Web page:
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Let $a_n := (1+1/n)^n$ for $n \in \mathbb{N}$

How can one prove that $a_{n+1} \geq a_n$ for all $n \in \mathbb{N}$ with Bernoulli's inequality?

I know that the inequality states that $(1+x)^r \geq 1+rx$ for every integer $r \geq 0$ and every real number $x \geq -2$. And if the exponent $r$ is even, then the inequality is valid for all real numbers x.

So I have to use induction and for $n=1$ we would get $(1+1/1)^1 = (1+1/(1+1))^2$, and that would give $2 < 2,25$. But wouldn't that imply that all numbers $> 1$ would make $a_{n+1} > a_n$? At which case is it equal? Can someone show me where I can find an induction proof for this?

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  • $\begingroup$ There is never equality. Note $a_n \to e$ $\endgroup$ – Henry Nov 14 '19 at 8:42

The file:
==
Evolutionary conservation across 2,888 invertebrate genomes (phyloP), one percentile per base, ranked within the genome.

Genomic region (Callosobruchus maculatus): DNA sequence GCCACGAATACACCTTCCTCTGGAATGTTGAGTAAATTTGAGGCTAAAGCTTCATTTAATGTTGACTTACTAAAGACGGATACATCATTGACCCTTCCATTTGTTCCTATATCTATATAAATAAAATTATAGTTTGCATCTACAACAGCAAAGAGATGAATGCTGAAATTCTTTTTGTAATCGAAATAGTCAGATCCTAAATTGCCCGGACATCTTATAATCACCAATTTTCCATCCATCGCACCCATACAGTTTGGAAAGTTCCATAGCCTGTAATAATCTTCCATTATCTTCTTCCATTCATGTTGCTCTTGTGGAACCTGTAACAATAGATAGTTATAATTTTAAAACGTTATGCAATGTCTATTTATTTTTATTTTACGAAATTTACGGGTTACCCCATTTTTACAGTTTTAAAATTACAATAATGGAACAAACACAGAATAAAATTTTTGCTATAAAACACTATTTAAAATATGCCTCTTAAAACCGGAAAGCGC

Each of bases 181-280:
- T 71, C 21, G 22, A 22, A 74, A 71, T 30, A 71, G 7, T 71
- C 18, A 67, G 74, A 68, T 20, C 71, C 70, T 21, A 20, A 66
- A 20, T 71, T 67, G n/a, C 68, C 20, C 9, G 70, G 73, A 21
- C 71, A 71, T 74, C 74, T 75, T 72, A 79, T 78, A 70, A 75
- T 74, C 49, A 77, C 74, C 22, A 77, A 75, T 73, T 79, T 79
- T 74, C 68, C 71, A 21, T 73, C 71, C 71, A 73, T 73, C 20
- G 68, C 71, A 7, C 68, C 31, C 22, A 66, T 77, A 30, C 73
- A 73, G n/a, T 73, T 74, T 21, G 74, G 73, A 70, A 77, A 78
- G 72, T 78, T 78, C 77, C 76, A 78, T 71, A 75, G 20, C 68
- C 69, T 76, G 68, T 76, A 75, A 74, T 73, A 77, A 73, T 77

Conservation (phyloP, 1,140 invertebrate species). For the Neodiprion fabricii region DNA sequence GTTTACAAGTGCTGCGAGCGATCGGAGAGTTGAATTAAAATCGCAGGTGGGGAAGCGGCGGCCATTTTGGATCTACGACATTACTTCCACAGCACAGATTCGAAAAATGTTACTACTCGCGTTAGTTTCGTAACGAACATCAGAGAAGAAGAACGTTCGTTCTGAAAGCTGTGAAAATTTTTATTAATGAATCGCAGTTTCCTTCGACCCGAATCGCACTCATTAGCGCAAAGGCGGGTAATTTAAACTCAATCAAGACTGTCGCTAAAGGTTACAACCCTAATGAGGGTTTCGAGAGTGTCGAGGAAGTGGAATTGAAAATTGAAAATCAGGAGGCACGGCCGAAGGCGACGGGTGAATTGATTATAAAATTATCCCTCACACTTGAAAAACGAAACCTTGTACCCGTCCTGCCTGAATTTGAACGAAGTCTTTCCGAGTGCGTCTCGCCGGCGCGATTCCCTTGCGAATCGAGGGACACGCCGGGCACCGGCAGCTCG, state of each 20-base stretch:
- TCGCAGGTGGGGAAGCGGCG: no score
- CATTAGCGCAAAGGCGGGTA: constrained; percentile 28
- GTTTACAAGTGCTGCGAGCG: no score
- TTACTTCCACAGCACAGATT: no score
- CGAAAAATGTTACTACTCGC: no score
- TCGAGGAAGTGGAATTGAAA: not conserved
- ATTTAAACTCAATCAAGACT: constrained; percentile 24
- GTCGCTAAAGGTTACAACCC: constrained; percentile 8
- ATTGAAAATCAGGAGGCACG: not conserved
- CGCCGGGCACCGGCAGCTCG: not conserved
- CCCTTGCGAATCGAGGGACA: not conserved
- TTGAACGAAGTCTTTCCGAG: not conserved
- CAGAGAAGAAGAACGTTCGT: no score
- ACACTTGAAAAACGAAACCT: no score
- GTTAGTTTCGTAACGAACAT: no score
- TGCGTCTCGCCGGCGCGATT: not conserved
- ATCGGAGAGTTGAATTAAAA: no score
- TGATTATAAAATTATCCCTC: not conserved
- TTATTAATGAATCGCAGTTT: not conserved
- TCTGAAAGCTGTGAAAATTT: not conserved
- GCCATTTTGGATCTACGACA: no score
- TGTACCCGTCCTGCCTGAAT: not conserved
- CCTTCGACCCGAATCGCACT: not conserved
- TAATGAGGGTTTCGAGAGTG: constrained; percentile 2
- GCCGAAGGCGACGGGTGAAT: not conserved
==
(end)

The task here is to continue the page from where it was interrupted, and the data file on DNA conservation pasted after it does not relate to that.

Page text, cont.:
• $\begingroup$ @Henry So $a_{n+1} > a_n$ for all $n \in \mathbb{N}$? $\endgroup$ – Ramanujan Taylor Nov 14 '19 at 8:44
  • $\begingroup$ Yes $\,\,\,\,\,\,\,\,$ $\endgroup$ – Henry Nov 14 '19 at 8:45
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    $\begingroup$ In particular there is an answer (among many other answers) that user Bernoulli's inequality $\endgroup$ – Maximilian Janisch Nov 14 '19 at 8:58
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$$ a_{n+1}\ge a_n \quad\Longleftrightarrow\quad \frac{(n+2)^{n+1}}{(n+1)^{n+1}}\ge\frac{(n+1)^n}{n^n} \quad\Longleftrightarrow\quad \frac{n+2}{n+1}\ge\left(\frac{n^2+2n+1}{n^2+2n}\right)^n \\ \quad\Longleftrightarrow\quad \left(1-\frac{1}{n^2+2n+1}\right)^n\ge 1-\frac{1}{n+2} $$ The last inequality holds since $$ \left(1-\frac{1}{n^2+2n+1}\right)^n\ge 1-\frac{n}{n^2+2n+1} $$ and $$ \frac{1}{n+2}\ge\frac{n}{n^2+2n+1} $$

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